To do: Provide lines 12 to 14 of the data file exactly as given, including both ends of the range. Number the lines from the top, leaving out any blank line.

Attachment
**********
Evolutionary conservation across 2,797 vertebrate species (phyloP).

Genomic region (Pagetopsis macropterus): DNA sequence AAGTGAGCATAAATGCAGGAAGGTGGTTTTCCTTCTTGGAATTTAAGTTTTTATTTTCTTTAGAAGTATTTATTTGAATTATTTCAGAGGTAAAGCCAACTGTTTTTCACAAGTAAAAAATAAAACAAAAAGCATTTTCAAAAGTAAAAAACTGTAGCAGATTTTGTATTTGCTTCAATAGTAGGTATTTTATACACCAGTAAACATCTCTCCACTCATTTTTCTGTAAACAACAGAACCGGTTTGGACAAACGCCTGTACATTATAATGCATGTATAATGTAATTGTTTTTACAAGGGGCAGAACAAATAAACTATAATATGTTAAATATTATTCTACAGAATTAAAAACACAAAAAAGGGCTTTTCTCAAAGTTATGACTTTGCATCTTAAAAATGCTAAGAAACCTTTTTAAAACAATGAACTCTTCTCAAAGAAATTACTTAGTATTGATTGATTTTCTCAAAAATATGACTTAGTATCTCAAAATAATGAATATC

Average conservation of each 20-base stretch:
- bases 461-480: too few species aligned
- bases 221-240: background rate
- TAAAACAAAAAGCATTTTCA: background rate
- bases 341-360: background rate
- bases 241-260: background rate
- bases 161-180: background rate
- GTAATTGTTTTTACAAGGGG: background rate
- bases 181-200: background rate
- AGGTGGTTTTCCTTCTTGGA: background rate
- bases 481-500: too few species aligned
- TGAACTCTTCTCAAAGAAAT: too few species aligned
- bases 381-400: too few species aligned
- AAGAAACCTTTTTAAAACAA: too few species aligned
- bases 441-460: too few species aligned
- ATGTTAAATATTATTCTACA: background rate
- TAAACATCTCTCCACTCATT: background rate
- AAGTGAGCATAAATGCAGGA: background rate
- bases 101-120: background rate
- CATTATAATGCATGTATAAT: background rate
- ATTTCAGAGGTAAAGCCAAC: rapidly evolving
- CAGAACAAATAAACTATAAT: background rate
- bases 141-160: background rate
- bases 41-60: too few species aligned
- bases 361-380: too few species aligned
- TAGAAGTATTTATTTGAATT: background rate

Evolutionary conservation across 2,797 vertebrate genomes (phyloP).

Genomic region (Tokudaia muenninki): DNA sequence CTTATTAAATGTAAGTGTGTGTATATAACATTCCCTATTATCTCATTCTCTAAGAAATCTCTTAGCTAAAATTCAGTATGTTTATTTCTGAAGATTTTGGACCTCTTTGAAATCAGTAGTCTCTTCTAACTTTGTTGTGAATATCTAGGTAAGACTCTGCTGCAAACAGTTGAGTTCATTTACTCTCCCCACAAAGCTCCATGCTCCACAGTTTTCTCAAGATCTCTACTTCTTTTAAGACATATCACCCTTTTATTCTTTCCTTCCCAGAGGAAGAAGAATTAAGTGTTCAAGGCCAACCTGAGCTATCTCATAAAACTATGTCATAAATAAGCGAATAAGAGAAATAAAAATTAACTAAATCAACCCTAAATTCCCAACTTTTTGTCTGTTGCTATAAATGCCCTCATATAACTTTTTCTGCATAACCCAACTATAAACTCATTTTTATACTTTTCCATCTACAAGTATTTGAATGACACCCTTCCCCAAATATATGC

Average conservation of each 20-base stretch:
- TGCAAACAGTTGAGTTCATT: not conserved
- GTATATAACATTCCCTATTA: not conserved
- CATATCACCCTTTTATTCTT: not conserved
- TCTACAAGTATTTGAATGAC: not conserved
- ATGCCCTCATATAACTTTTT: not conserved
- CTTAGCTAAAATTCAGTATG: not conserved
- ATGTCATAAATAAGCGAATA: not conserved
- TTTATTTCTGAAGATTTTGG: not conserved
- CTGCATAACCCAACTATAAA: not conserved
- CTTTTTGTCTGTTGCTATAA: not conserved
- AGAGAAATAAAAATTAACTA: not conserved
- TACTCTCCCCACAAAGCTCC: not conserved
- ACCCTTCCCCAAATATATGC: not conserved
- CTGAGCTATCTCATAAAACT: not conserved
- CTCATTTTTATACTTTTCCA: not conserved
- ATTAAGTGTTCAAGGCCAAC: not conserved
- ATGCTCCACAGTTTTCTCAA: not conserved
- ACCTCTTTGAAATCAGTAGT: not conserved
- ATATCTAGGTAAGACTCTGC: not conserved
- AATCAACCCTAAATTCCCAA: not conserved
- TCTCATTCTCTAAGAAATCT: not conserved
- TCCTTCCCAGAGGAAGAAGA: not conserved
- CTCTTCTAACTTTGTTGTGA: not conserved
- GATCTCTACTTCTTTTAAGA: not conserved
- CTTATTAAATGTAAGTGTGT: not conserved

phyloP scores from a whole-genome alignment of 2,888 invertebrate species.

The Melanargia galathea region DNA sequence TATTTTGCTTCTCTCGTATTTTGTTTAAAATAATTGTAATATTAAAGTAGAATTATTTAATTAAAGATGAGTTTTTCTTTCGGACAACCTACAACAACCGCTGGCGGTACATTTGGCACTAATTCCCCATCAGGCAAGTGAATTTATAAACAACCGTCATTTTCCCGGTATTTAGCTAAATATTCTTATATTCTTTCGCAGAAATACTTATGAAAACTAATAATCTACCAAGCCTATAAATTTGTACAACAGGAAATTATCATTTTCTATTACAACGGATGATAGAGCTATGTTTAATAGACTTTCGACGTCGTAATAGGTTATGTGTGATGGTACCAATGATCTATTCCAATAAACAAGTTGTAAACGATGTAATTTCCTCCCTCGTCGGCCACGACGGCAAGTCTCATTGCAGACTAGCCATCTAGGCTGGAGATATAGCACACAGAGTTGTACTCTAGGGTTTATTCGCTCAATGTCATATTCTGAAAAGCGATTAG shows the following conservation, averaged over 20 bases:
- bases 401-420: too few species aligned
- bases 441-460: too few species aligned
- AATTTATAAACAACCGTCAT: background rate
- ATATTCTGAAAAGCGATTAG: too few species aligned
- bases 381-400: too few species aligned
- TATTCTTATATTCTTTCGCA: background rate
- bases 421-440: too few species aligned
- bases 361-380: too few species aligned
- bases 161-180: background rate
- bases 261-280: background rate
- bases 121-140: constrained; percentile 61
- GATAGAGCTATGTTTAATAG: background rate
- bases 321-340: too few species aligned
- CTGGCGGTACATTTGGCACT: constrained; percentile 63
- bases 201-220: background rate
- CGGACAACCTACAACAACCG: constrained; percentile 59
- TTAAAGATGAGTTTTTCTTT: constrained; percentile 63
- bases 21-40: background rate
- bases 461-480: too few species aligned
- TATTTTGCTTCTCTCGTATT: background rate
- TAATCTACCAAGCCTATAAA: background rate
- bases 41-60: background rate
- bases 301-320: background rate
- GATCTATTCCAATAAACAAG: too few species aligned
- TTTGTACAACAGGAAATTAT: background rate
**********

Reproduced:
- AGGTGGTTTTCCTTCTTGGA: background rate
- bases 481-500: too few species aligned
- TGAACTCTTCTCAAAGAAAT: too few species aligned